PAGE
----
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Home > Research Articles > Many Elderly Lack Info About Their Prescribed Meds

Reuters Health

Sunday, June 2, 2002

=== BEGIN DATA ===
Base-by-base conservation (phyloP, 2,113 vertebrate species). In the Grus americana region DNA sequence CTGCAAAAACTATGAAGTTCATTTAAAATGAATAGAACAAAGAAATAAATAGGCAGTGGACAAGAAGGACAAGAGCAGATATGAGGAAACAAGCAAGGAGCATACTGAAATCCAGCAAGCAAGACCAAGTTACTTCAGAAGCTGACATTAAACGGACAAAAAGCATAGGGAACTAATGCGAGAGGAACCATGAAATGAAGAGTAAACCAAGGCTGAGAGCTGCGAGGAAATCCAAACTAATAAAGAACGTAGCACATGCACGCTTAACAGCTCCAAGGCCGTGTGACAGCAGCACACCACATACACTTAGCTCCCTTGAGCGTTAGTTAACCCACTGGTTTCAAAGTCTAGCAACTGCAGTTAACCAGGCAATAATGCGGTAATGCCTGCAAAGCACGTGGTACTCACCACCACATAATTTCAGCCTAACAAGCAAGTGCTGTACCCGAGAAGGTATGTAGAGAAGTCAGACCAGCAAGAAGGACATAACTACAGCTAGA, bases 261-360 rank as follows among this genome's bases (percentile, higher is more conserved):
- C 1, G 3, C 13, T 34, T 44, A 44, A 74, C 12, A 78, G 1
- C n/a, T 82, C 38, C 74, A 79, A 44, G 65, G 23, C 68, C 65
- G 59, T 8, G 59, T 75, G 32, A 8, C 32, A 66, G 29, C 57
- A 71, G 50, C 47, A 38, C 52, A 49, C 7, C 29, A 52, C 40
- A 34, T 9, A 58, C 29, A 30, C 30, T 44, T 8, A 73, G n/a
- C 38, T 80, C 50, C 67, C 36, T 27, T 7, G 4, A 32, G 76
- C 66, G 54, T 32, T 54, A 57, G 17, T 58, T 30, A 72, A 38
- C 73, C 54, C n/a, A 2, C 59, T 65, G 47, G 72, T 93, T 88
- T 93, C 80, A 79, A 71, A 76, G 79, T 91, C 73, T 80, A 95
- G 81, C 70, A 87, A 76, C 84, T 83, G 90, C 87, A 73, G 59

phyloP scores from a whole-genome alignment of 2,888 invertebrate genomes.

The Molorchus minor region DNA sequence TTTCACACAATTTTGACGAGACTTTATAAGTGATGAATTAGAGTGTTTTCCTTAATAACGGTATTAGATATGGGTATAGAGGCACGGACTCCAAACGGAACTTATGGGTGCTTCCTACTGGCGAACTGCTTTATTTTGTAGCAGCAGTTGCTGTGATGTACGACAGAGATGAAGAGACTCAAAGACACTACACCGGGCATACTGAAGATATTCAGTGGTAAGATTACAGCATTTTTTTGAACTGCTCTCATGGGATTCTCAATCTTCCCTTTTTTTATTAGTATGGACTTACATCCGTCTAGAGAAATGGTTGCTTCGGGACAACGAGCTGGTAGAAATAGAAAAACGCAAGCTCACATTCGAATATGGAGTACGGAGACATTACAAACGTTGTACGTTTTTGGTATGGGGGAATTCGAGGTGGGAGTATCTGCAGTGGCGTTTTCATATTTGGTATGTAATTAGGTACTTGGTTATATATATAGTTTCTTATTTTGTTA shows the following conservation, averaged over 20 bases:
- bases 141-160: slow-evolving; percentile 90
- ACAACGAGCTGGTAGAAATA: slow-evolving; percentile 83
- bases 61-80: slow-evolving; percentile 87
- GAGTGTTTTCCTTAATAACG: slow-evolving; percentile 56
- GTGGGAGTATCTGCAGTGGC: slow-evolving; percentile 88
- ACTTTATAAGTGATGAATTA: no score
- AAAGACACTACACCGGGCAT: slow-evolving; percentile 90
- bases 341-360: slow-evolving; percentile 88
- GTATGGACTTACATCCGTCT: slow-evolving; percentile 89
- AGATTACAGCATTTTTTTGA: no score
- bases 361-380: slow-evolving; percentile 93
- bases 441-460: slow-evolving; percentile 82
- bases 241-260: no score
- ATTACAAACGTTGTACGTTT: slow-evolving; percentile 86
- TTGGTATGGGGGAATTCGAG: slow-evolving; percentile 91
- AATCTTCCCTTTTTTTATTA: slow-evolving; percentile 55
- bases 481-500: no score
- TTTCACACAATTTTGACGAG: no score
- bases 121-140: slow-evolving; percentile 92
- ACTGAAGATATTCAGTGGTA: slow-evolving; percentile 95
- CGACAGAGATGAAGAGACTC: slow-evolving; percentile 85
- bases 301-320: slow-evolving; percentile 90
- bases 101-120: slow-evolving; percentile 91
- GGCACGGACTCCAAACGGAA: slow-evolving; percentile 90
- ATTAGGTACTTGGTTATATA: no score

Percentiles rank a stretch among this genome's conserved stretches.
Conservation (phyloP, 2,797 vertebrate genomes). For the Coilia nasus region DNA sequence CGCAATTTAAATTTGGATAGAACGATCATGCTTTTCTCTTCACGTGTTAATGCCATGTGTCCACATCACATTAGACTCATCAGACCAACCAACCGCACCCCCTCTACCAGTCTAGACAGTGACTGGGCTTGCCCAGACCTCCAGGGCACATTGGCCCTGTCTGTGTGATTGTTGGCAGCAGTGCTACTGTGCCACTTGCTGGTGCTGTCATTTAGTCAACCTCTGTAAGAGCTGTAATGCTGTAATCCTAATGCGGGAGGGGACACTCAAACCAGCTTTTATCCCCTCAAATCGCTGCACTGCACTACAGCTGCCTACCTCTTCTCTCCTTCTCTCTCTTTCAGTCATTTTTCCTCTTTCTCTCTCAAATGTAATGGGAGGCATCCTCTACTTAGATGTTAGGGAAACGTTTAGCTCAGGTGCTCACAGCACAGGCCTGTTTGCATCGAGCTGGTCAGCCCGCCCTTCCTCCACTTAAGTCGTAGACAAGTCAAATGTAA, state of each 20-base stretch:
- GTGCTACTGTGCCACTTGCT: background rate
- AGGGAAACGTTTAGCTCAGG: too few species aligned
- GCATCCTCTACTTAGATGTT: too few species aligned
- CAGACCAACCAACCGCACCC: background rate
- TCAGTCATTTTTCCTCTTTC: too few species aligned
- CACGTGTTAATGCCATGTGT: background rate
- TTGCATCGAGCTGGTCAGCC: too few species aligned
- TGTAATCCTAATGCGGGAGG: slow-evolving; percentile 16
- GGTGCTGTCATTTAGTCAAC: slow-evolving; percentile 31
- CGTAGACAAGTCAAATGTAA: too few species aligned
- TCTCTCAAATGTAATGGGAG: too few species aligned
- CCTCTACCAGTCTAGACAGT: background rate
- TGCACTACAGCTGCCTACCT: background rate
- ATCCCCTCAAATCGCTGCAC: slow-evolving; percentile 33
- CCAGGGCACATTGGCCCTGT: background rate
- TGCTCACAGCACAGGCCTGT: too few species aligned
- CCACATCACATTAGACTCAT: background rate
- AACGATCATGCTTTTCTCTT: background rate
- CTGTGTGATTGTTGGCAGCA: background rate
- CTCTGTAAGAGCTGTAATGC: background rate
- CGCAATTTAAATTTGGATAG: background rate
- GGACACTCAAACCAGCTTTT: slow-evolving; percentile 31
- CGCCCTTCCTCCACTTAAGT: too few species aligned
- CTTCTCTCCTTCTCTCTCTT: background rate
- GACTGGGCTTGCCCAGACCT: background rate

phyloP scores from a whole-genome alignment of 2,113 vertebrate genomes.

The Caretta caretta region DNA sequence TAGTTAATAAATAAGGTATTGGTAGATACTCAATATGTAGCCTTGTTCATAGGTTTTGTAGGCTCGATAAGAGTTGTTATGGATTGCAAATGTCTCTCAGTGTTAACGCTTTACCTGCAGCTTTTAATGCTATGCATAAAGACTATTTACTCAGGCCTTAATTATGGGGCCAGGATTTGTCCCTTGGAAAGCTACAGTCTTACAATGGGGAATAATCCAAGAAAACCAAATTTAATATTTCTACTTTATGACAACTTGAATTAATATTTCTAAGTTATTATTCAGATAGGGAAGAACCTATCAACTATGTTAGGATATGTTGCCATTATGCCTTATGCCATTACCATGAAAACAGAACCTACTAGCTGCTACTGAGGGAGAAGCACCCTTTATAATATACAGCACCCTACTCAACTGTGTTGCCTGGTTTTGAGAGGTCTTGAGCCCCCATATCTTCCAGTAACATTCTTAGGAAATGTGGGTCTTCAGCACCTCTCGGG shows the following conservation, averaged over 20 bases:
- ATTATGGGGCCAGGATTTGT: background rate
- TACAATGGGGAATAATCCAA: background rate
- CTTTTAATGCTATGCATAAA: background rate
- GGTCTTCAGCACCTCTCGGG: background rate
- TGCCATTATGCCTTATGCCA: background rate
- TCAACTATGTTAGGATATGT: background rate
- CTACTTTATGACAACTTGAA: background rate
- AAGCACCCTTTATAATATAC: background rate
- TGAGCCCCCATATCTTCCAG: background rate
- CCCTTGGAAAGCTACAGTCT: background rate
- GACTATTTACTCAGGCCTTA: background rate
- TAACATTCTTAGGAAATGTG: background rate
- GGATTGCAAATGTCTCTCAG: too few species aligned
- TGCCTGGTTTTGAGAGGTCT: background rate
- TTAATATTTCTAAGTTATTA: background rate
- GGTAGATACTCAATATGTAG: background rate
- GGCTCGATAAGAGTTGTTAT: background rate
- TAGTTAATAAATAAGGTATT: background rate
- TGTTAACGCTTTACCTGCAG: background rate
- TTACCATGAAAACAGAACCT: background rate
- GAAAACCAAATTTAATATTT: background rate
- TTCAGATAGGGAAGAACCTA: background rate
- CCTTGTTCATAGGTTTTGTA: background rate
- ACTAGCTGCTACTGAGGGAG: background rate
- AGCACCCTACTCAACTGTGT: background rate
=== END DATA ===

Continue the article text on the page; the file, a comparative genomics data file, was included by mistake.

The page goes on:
NEW YORK (Reuters Health) - Although some elderly individuals may take as many as six or more prescription medications per day, many of them do not know the names of all of the drugs or why they are taking them, new study findings show. "Elderly patients often do not know what medications they are taking, their dosages, or indications," Dr. Joel M. Bartfield of Albany Medical College in New York told Reuters Health. He and his co-author, Dr. Michael K. Chung, studied 88 emergency room patients over the age of 65 to assess their knowledge about their prescription medications. Altogether, the patients reported taking 458 prescription medications, or about six each, the investigators report in the June issue of Annals of Emergency Medicine. Only 15% of the seniors, however, were able to correctly report the names of their prescription medications, the dosages, how frequently they should take the medications, and why they were taking the various medications, study findings indicate. Forty percent of the patients correctly identified all of their medications, but their ability to do so was reportedly influenced by the number of medications they were taking. For example, 78% of those who took three or fewer medications were able to correctly identify all of the drugs, whereas only 15% of those who took more than six medications were able to name all of their drugs correctly, the report indicates. And these findings remained true regardless of the patient's age, Bartfield and Chung note. Further, only about one third of the seniors knew the correct dosages of their medications and 57% knew how frequently they should take the drugs. What's more, only 63% of the patients knew which particular medications they took to treat specific symptoms. In addition, 3 out of every 10 patients said they wanted more information about their medications, the report indicates. "People are living longer and are on more and more complex medical regimens," Bartfield said. "It is the responsibility of all of us in the healthcare profession to provide as much patient education as we can, particularly to the elderly. "Furthermore, we should keep our medication regimens and other treatments as simple as possible in order to maximize patient understanding," the researcher added. SOURCE: Annals of Emergency Medicine 2002;39:605-608.